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Erddig Castle, Wrexham

Also known as, or recorded in historical documents as;
Wrecsam; Erthcote; Wristleham; Wristlesham

In the community of Marchwiel.
In the historic county of Denbighshire.
Modern authority of Wrexham.
Preserved county of Clwyd.

OS Map Grid Reference: SJ32724865
Latitude 53.03140° Longitude -3.00465°

Erddig Castle, Wrexham has been described as a certain Timber Castle.

There are earthwork remains.

This site is a scheduled monument protected by law.


An earthwork castle set on the end of a promontory above the confluence of the Afon Clywedog on the E and the Black Brook on the W & N. Wat's Dyke runs along the W of the site. Two enclosures were formed by scarps and ditches, an oval N motte, c.38m E-W by 30m, and a subrectangular bailey, c.78m E-W by 72m, to the S. Thought to be 'the castle of Wristleham', mentioned 1161. The site has been altered by landscaping associated with Erddig Park. (Coflein)

Very strong motte and bailey which has used natural defences provided by a steep north-west promontory and has also utilised Wat's Dyke on the west side. Mentioned in pipe rolls of 1161-62 as Wristleham Castle. Partially landscaped during 18th century (Burnham, H 1995, 141). Almost complete earthen castle comprising a rectangular bailey and motte formed by cutting 2 broad ditches between 25-35m wide. Both ditches are open-ended and dry. A sinusous bank along the brink of the west escarpment with an internal parallel ditch may represent the modified counterscarp bank of Wat's Dyke. Diameter of motte is 21.5m E-W, and a roughly circular hollow and platform 10m across is centrally placed. May be the castle of Bromfield (King, 1983, 103,105). In 1999 CPAT was commissioned to undertake a detailed contour survey of the Erddig motte and bailey castle by the National Trust as an aid to management and visitor interpretation. A very large and impressive motte and bailey built on a scarp high above the river. The Bailey is defined by a steep dry moat which is cut into the peninsular. on the west side Wat's Dyke is amalgamated into the medieval fortifications. The motte lies to the north and is now little higher than its bailey. It has a surprisingly large platform. The entire monument lies within the heavily planted and landscaped big wood. Landscaping may be responsible for the paths which are cut into the earthworks and they may have undergone other alterations. (CPAT Tir Gofal assessment 1999) (Clwyd Powys Archaeological Trust HER)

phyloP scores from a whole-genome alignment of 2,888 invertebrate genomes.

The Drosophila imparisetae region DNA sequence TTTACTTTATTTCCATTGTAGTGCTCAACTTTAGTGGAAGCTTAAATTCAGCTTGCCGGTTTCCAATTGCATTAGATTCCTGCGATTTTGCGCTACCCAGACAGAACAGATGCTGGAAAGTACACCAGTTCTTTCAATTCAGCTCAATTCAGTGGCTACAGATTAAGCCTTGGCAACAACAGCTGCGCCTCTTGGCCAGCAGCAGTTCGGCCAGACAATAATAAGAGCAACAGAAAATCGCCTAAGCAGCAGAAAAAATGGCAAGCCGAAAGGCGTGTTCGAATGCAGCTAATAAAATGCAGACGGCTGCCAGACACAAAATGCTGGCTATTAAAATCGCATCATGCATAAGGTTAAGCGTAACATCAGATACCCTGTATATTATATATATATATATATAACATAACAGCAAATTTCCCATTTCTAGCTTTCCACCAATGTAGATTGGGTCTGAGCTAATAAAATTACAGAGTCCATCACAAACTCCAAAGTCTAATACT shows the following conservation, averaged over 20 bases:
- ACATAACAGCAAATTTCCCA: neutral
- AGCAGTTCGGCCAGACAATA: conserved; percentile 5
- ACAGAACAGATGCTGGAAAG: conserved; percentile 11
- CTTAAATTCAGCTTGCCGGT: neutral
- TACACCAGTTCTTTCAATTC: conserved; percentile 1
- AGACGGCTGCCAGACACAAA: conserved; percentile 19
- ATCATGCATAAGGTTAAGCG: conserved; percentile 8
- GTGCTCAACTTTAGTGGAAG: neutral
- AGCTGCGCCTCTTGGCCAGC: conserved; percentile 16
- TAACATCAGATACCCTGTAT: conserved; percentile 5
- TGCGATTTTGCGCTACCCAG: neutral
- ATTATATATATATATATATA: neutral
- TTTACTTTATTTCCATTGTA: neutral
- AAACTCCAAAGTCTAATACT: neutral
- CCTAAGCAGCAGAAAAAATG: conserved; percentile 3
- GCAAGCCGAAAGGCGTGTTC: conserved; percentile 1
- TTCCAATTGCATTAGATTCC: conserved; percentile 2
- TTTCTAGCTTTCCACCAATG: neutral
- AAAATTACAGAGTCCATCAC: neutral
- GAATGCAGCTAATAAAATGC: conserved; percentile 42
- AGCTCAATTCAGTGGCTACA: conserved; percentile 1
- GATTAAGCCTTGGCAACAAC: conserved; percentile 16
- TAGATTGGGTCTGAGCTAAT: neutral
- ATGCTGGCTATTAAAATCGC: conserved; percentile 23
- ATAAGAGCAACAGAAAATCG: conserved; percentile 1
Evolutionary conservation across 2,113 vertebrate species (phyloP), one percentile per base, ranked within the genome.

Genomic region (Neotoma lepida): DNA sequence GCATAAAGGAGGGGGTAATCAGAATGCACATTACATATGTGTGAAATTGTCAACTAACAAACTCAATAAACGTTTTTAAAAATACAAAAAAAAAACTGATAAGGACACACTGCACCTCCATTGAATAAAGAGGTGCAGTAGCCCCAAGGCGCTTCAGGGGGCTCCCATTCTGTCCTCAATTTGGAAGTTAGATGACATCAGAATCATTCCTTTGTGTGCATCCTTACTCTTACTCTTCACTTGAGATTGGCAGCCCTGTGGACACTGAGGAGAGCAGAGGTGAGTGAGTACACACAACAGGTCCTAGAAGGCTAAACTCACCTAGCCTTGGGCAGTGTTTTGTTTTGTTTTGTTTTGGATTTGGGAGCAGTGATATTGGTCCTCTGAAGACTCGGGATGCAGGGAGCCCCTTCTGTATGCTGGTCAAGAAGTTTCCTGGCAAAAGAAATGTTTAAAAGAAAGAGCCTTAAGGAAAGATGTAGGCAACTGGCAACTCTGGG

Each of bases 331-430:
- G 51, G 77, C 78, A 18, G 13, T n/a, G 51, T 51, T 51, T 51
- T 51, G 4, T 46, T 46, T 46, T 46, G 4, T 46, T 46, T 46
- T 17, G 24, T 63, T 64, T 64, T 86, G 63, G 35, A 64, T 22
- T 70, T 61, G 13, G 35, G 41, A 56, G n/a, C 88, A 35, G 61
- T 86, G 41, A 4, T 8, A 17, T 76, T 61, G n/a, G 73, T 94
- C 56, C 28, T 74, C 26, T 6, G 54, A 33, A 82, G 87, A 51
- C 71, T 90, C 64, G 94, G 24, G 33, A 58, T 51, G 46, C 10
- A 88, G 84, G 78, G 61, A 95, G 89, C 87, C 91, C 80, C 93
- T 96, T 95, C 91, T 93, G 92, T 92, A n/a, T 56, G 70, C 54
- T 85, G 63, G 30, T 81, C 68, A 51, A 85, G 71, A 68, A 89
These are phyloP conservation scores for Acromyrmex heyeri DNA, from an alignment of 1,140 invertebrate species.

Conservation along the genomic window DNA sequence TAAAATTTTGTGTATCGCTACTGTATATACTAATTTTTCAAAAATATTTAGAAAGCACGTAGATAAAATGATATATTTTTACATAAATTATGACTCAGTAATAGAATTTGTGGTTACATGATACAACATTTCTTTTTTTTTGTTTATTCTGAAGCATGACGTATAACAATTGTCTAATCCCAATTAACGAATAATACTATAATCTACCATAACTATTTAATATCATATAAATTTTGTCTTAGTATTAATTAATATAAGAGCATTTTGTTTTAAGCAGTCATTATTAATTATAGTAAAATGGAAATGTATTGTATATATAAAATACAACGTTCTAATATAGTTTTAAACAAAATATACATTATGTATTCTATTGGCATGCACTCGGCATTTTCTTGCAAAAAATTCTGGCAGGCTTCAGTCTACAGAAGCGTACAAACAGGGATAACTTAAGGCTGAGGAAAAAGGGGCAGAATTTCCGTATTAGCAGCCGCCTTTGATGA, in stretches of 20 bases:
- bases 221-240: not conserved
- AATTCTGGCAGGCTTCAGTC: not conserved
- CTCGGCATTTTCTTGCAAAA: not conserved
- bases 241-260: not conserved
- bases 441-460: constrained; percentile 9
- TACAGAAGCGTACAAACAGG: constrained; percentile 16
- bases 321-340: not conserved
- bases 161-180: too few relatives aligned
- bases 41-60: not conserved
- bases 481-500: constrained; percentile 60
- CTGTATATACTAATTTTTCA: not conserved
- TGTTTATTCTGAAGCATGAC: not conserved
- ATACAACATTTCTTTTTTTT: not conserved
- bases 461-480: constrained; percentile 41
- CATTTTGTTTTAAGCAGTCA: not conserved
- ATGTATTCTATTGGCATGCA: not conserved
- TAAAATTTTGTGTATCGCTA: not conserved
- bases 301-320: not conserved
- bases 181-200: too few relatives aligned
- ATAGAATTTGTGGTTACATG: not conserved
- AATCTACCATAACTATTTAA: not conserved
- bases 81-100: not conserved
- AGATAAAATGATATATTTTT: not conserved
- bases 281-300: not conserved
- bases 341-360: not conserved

The monument consists of the remains of an earthen motte and associated bailey occupying the plateau of a glacial spur above the floor of the Clywedog Valley. The motte itself occupies the terminus of the spur, with the bailey occupying a level area to the south. Protection for both is afforded by deep ditches cut across the promontory. Further protection is afforded to the west by the line of the earlier Wat’s Dyke, which occupies a natural break of slope. It is suggested that the motte and bailey may have been constructed by Hugh Avranches in the late 11th century. (Scheduling Report)
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Sources of information, references and further reading
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This record last updated 06/07/2016 16:30:16